Published on March 9th, 2009 | by John Addison10
Ethanol – the Good, the Bad, the Ugly, and the Beautiful
The 9 billion gallons of ethanol that Americans used last year helped drive down oil prices. For those of us who fuel our vehicles with gasoline, as much as 10 percent of that gasoline is ethanol. The Energy Independence and Security Act of 2007 requires that more biofuel be used every year until we reach 36 billion gallons by 2022.
Reduced oil prices are good. We can go from good to great, if we move past fuel from food and haste to fuels from wood and waste. Although the economics do not yet favor major production, pilot plants are taking wood and paper waste and converting it to fuel. Other cellulosic material is even more promising. Some grasses , energy crops, and hybrid poplar trees promise zero-emission fuel sources. These plants absorb CO2 and sequester it in the soil with their deep root systems. These plants often grow in marginal lands needing little irrigation and no fertilizers and pesticides, standing in sharp contrast to the industrial agriculture that produces much of our fuel. (see Dedicated Energy Crops Could Replace 30% of Gasoline: Ceres, Inc. Wants to Make it Happen)
A Khosla Ventures portfolio company is Range Fuels which sees fuel potential from timber harvesting residues, corn stover (stalks that remain after the corn has been harvested), sawdust, paper pulp, hog manure, and municipal garbage that can be converted into cellulosic ethanol. In the labs, Range Fuels has successfully converted almost 30 types of biomass into ethanol. While competitors are focused on developing new enzymes to convert cellulose to sugar, Range Fuels’ technology eliminates enzymes which have been an expensive component of cellulosic ethanol production. Range Fuels’ thermo-chemical conversion process uses a two step process to convert the biomass to synthesis gas, and then converts the gas to ethanol.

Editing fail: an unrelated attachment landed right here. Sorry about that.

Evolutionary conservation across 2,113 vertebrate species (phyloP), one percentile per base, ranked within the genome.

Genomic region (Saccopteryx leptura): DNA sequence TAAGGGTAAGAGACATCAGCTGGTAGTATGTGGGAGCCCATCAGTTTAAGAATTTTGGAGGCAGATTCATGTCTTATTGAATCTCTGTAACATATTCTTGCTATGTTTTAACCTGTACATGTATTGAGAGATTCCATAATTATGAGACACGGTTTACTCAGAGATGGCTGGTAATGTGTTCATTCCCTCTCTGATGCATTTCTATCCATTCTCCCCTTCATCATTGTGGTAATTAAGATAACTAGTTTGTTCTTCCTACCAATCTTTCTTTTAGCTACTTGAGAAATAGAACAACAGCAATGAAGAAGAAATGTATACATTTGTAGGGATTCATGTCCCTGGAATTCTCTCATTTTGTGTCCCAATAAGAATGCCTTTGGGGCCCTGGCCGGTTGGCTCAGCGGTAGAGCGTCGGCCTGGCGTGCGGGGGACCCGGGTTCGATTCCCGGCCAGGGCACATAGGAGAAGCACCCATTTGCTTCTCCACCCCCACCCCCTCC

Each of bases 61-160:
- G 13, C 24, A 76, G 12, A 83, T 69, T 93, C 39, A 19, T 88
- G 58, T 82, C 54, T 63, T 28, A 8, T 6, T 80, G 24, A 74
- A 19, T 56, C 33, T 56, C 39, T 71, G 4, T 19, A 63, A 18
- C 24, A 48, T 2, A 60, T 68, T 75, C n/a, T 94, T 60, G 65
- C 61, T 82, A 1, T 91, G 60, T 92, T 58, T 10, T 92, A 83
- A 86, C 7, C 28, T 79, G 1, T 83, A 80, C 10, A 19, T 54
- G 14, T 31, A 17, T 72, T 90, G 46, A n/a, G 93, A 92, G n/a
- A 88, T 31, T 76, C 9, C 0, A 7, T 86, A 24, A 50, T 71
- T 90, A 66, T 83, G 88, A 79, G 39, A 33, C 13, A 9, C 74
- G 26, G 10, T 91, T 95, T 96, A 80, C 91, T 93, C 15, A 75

Range Fuels in Georgia is building the first commercial-scale cellulosic ethanol plant in the United States. Phase 1 of the plant is scheduled to complete construction in 2010 with a production capacity of 20 million gallons a year. The plant will grow to be a 100-million-gallon-per-year cellulosic ethanol plant that will use wood waste from Georgia’s forests as its feedstock.
Over one billion people are hungry or starving. Agricultural expert Lester Brown reports, “The grain required to fill an SUV’s 25-gallon tank with ethanol just once will feed one person for a whole year.”
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